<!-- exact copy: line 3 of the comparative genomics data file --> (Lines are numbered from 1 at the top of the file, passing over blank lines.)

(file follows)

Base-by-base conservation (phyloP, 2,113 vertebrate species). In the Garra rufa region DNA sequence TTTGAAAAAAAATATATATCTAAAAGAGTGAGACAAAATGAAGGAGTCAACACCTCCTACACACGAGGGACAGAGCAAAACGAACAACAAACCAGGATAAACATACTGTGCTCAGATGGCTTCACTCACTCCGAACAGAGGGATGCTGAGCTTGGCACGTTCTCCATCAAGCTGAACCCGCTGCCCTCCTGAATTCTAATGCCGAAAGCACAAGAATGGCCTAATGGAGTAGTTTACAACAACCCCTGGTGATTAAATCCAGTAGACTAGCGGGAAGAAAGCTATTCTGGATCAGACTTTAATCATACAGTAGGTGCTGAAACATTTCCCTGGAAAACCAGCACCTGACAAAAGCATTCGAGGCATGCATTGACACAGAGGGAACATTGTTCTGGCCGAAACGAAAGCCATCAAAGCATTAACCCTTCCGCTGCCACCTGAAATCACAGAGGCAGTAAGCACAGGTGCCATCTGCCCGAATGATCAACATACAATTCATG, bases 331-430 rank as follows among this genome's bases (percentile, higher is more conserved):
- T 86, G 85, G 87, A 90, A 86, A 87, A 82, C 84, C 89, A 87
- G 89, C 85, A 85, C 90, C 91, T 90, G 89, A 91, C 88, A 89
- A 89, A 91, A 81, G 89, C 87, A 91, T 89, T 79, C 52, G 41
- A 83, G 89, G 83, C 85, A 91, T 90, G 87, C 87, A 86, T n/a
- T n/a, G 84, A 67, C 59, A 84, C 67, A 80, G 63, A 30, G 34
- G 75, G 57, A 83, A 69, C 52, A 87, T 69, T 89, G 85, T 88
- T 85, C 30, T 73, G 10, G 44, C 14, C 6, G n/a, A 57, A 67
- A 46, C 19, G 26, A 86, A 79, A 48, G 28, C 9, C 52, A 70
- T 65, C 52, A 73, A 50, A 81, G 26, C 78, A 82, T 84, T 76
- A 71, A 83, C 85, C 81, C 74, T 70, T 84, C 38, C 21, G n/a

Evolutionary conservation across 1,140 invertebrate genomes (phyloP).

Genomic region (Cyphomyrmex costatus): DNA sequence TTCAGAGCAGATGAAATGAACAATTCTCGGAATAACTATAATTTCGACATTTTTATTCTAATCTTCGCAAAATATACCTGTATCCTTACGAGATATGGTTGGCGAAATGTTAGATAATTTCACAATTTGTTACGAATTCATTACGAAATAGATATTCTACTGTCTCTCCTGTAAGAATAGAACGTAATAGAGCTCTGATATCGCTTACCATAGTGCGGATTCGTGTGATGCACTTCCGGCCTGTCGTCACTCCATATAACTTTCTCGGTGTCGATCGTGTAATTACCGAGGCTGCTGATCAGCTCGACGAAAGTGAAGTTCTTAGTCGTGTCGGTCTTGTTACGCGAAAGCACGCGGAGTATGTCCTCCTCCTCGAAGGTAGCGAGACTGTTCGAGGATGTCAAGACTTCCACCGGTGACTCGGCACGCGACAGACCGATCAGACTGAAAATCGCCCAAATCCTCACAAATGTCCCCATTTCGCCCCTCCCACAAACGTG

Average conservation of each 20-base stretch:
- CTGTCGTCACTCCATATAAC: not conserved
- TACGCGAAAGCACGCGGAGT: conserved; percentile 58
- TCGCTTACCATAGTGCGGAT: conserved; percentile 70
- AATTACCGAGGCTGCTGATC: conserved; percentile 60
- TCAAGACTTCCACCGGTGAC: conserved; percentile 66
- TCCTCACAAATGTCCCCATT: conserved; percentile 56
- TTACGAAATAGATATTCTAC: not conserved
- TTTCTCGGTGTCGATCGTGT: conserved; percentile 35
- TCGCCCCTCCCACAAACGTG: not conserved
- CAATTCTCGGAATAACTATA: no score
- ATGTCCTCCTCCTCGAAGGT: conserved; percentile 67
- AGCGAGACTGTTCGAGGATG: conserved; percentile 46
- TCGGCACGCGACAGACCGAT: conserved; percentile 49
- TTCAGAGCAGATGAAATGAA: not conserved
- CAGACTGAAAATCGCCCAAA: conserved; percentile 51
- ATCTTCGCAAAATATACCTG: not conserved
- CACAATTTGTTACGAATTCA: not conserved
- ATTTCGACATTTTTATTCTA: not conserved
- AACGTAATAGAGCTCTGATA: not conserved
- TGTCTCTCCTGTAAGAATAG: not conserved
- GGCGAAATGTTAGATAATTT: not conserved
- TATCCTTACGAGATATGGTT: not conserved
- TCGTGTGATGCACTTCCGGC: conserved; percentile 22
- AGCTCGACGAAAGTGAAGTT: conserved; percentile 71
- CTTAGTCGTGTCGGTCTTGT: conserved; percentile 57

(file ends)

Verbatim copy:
- G 89, C 85, A 85, C 90, C 91, T 90, G 89, A 91, C 88, A 89